Each of the Vector-R's three rocket engines is comprised of some 15 parts and includes 3D printed parts. Photo Credit: Mike Howard / SpaceFlight Insider

Each of the Vector-R’s three rocket engines is composed of some 15 parts and includes 3-D printed parts. Photo Credit: Mike Howard / SpaceFlight Insider

If everything goes as the Vector team plans, there could be as many as 100 flights annually from the various sites they plan to launch from. The rate of launch is something that was highlighted during the event, with the aspiration of as many as three Vector-R flights a day being mentioned. Given that it takes about an hour and a half to prepare one of the launch vehicles for flight, this is a distinct possibility.

According to Cantrell, the Vector-R only has some 45 engines parts per finished rocket with 15 parts per engine. The fuel injectors of these engines use 3-D printed metal.

Arizona-based Vector Space Systems charges clients about $1.5 million and is considering a parachute-based recovery for the rocket’s first stage. Their plans don’t appear to stop there as they have also stated that they are considering developing satellites for customers. These could be launched aboard either the Vector R or H launch vehicles.

From left-to-right, Space Florida's Frank DiBello, Vector Space System's Jim Cantrell and Therrin Protze, the COO of the Kennedy Space Center Visitor Complex. Photo Credit: Vikash Mahadeo / SpaceFlight Insider

From left-to-right, Space Florida’s Frank DiBello, Vector Space System’s Jim Cantrell, and Therrin Protze – the COO of the Kennedy Space Center Visitor Complex. Photo Credit: Vikash Mahadeo / SpaceFlight Insider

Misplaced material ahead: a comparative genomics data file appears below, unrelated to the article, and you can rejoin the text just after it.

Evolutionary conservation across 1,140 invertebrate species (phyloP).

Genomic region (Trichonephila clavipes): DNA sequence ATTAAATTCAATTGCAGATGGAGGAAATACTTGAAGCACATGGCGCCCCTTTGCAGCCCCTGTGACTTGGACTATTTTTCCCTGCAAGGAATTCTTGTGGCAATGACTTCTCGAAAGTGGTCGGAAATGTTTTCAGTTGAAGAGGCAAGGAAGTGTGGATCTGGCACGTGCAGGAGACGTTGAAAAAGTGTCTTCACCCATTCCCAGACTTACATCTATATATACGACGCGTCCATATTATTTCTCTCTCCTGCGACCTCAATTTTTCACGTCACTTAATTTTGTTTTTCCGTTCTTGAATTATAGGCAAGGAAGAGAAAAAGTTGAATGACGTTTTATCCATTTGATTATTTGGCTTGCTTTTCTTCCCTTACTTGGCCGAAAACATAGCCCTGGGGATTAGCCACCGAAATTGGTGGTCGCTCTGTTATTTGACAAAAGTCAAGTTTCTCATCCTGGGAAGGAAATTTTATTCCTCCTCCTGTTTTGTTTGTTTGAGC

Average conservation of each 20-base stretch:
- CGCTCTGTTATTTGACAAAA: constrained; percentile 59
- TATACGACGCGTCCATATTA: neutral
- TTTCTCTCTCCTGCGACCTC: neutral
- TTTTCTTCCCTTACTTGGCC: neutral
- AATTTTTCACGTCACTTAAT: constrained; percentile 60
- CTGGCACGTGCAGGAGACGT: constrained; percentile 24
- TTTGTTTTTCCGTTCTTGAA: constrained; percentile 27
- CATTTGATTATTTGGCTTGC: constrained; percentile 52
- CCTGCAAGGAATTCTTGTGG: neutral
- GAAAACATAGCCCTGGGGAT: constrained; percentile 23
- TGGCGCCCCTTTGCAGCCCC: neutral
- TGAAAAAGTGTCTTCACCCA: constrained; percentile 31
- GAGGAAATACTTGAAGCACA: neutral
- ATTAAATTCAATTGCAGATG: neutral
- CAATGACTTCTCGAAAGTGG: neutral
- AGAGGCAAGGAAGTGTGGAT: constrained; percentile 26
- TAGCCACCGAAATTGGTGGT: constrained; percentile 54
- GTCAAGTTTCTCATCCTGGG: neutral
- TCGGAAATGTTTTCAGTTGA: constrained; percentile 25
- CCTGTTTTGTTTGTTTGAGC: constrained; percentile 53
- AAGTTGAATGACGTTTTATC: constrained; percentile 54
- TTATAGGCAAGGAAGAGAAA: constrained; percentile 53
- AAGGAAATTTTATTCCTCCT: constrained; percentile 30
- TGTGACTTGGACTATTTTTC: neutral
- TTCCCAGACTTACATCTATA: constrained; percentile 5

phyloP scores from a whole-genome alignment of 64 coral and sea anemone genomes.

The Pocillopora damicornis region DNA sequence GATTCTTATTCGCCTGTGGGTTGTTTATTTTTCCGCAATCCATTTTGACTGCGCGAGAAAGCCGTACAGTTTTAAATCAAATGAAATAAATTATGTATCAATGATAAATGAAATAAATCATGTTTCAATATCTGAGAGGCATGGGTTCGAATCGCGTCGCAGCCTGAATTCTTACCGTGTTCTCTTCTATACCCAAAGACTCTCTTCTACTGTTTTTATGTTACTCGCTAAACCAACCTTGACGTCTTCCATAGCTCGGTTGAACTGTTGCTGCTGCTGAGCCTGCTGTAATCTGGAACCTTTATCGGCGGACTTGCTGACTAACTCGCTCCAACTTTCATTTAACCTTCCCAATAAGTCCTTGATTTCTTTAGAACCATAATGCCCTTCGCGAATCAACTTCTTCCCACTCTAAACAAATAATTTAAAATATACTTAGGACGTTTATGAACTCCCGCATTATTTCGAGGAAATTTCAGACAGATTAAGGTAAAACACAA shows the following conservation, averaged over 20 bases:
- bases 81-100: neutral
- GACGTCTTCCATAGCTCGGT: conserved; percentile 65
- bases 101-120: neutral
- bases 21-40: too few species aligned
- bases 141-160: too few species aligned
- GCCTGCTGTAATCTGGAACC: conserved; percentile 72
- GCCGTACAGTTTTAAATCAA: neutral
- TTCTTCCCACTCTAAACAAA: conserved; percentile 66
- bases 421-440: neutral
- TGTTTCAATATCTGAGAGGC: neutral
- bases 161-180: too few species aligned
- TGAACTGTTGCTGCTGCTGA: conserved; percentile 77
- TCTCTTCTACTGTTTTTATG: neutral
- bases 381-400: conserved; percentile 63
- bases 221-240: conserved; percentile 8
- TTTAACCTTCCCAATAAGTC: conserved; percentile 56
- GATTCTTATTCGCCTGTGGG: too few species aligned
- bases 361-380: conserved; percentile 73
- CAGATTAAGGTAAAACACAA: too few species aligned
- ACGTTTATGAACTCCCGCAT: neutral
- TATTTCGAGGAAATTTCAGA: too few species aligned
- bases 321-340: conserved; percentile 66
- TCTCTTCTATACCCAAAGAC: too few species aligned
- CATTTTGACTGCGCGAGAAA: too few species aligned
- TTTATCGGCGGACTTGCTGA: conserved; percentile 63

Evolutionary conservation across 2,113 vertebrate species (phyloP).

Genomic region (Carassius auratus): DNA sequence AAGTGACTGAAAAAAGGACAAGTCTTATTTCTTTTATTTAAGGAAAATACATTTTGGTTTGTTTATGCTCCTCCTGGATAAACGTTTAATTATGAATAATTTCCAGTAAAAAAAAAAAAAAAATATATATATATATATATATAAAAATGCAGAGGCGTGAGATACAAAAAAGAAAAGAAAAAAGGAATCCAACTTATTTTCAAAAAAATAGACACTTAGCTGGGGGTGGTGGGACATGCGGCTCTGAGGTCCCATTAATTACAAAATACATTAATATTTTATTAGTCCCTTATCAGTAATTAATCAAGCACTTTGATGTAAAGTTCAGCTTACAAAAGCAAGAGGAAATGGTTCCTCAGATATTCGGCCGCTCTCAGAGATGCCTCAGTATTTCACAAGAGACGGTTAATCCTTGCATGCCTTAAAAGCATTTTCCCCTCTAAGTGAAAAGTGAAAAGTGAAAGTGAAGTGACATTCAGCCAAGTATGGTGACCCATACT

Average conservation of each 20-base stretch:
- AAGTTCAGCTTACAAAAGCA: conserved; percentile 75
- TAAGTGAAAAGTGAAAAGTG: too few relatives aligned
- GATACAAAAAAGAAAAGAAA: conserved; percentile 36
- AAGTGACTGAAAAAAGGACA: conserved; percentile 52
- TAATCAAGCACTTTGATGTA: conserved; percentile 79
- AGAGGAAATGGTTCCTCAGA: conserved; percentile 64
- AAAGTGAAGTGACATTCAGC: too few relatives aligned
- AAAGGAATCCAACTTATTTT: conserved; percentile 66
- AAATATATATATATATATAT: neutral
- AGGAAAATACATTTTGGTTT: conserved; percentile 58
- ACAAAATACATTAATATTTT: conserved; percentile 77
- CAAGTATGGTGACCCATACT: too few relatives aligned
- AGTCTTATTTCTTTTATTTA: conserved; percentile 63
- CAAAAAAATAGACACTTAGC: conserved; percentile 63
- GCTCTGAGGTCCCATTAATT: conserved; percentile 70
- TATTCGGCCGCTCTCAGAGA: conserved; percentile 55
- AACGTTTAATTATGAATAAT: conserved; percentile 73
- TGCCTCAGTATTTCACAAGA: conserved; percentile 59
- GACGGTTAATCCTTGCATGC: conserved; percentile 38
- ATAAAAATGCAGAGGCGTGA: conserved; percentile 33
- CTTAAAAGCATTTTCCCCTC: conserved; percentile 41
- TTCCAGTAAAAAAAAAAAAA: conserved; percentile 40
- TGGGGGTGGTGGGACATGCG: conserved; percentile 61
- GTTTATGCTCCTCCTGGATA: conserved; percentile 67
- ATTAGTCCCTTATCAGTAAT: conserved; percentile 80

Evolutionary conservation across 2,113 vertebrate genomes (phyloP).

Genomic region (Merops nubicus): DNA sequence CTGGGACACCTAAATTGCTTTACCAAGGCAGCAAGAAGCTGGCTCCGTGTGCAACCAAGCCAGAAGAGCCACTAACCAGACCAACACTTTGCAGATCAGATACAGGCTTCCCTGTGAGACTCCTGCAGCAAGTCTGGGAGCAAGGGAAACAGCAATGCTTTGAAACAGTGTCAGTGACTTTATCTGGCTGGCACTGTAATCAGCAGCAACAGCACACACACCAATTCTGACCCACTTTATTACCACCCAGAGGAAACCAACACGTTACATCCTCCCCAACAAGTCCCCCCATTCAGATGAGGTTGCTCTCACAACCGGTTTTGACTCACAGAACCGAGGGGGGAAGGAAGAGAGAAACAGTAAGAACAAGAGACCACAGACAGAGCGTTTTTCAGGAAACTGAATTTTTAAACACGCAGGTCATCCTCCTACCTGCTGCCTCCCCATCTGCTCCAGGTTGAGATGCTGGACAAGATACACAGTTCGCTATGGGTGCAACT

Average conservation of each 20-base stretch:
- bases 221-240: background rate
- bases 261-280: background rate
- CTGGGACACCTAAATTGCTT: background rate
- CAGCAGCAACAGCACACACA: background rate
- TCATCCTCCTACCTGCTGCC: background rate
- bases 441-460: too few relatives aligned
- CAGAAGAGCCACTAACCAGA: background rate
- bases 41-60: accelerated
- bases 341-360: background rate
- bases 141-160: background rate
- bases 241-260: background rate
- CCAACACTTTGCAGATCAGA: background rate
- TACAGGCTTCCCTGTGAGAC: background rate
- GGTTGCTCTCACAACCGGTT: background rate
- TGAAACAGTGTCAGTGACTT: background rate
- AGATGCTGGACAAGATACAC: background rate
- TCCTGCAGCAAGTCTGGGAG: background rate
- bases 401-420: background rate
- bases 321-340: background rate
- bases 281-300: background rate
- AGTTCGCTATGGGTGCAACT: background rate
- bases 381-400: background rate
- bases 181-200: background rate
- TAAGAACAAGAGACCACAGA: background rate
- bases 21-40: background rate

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Jason Rhian spent several years honing his skills with internships at NASA, the National Space Society and other organizations. He has provided content for outlets such as: Aviation Week & Space Technology, Space.com, The Mars Society and Universe Today.

Reader Comments

Vector is a tiny company with little funding and big aspirations. I wish them luck and hope others like Rocket Lab open the market for small satellites and inexpensive launch systems.

The opening of space to the masses is a long time coming.

I see Vector Space Systems as a potential competitor to Rocket Lab

Vector will compete with Rocket Lab to a degree. Rocket Lab’s minimum mission price, though, is slated to be about $5 million and Vector’s will be at or below $2 million. Rocket Lab’s vehicle is bigger and can lift more than either of Vector’s. So there’s some overlap on the Venn diagram, but less than you might think. Vector would likely have an edge in deployment of small constellations of sats in the 3U – 6U cubesat size class and of single-sat deployments for gap-filling larger constellations of sats within its vehicles’ altitude-vs-mass envelopes.

It’s CEO, Jim Cantrell, previously was with Elon on SpaceX, but left shortly afterward, viewing it as unlikely to turn a profit.